7 Takeaways From Y Combinator CEO’s AMA with MEST

Abu Okari | Wednesday, October 11th, 2017

Michael Seibel is CEO and Partner at Y Combinator. In addition to his work with big name startups coming out of YC, Michael founded a number of companies himself, including Socialcam, which was sold for $63M, and Justin.tv, which became Twitch and was acquired by Amazon for $1B. Michael has been an advisor for hundreds of startups, and even mentored the Airbnb co-founders whom he recommended to YC before he joined.

Michael is one of the most sought-after people in the global startup community, and he is bullish about African startups in particular. For instance, he’s one of the key investors in Paystack, one of the most prominent up-and-coming fintech startups in Nigeria.  

He took some time to chat in an Ask-Me-Anything – organized exclusively for the MEST community. The session was moderated by Jasper of Capital and Growth. Capital & Growth is a leading free, Q&A site for technical entrepreneurs and new partner of MEST.

Here are key takeaways from the chat.

  1. Ability to communicate, commitment, traction and having a technical co-founder will take you a few steps closer to getting into YC

These are key areas that reviewers of application to YC place a lot of weight on:

Communication: You should be able to clearly answer the question “What does your company do?” in 30 seconds.

A technical co-founder: The founding team should have the resources to bring its MVP to market without using an external contractor.

Traction: In the context of applying to YC, traction refers to the speed at which the founder is operating the company. How long you have been working on the business and, how much you have accomplished?

Commitment: YC wants to see founders who are fully invested in the startup, not founders who are looking to YC to validate their idea.

  1. The main causes of failure in startups are mistakenly assuming product-market fit, and founder disputes.

For startups in general, the number one cause of failure is founder dispute. Founding team break-up is deadly.

For YC companies (a company that has been able to get into YC and receive YC funding), the main cause of failure is founders mistakenly thinking that their company has hit product-market fit. Companies tend to follow this moment by scaling up their teams and their expenses, and that is often deadly.

For startups in general, the number one cause of failure is founder dispute. Founding team break-up can be deadly.

  1. The main indicator of product-market fit is when demand exceeds supply.

The best definition of product market fit is if your product has been used by so many customers that you cannot handle all the people who are coming in through your front door everyday. It is almost impossible to not know you’ve hit product market fit. The vast majority of people who say they have, have not.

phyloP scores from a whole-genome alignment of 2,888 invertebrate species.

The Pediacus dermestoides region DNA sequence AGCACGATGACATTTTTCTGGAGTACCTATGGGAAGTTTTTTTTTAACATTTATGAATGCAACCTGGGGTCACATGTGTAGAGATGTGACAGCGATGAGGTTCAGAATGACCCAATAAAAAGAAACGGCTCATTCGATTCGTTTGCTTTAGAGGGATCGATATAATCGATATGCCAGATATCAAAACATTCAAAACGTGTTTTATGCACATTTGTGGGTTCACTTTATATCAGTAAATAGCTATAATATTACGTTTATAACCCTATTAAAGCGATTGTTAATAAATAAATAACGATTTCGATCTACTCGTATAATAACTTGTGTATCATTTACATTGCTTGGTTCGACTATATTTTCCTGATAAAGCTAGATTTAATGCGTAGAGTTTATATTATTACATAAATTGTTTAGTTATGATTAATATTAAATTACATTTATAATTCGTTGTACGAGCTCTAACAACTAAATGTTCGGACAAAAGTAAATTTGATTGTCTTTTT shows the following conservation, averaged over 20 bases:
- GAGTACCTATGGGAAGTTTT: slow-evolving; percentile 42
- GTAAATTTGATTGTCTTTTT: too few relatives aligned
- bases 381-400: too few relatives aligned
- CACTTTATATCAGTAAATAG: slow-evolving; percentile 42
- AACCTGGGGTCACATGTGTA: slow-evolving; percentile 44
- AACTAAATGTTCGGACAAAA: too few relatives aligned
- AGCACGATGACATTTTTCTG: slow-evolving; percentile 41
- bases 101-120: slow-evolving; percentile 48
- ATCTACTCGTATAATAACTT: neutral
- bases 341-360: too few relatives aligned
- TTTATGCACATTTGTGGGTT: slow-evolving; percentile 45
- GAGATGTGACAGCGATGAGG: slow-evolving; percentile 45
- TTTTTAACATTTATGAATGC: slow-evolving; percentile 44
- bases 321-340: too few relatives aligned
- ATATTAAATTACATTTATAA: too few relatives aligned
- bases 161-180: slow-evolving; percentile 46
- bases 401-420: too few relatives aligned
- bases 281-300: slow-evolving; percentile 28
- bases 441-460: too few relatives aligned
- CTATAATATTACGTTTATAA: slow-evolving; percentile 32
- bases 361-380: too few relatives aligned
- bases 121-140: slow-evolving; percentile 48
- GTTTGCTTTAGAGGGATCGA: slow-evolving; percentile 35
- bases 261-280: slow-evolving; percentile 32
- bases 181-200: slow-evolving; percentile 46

1. The best teams harness all the team members’ skills

Startups should try to leverage the collective brainpower of the entire company, not separate teams into a set of thinkers and a set of doers and say that the doers shouldn’t be thinking, they should just be taking orders. The goal of a company is to bring in the smartest people possible who are effective and then use both their physical and mental abilities.

  1.   Ability to build and ship a product is the most important thing in a startup

It is the hardest thing for a startup to do. It is harder than acquiring users and customers. The percentage of the startups that build and ship get customers, whether the customers are enough to make it a billion dollar business, that all depends.

  1. Founders should be in love with the problem they are addressing, not the solutions they are building

More startups would succeed if they were more bullish about keeping the customer and the problem the same and changing the solution.

A lot of founders fall in love with their solution/product, instead of falling in love with the problem it’s solving. For successful founders, the reason you are really passionate about your startup is because you really care about the problems you’re solving, and the solution is just a means to an end. The end is solving the problem. So, if your solution is wrong, throw it away; do something else. More startups would succeed if they were more bullish about keeping the customer and the problem the same and changing the solution.

  1. Work on solving a problem you care about, not what is trendy or what you think investors are interested in

It might take ten years to build a large, impactful company, so choose to work on a  problem that you actually care about. A problem that you don’t mind waking up everyday day for the next ten years working on. Don’t choose based on what you think investors would like or what you think is hard or what you think is the trend, because you cannot predict those things. Choose based on what you love.

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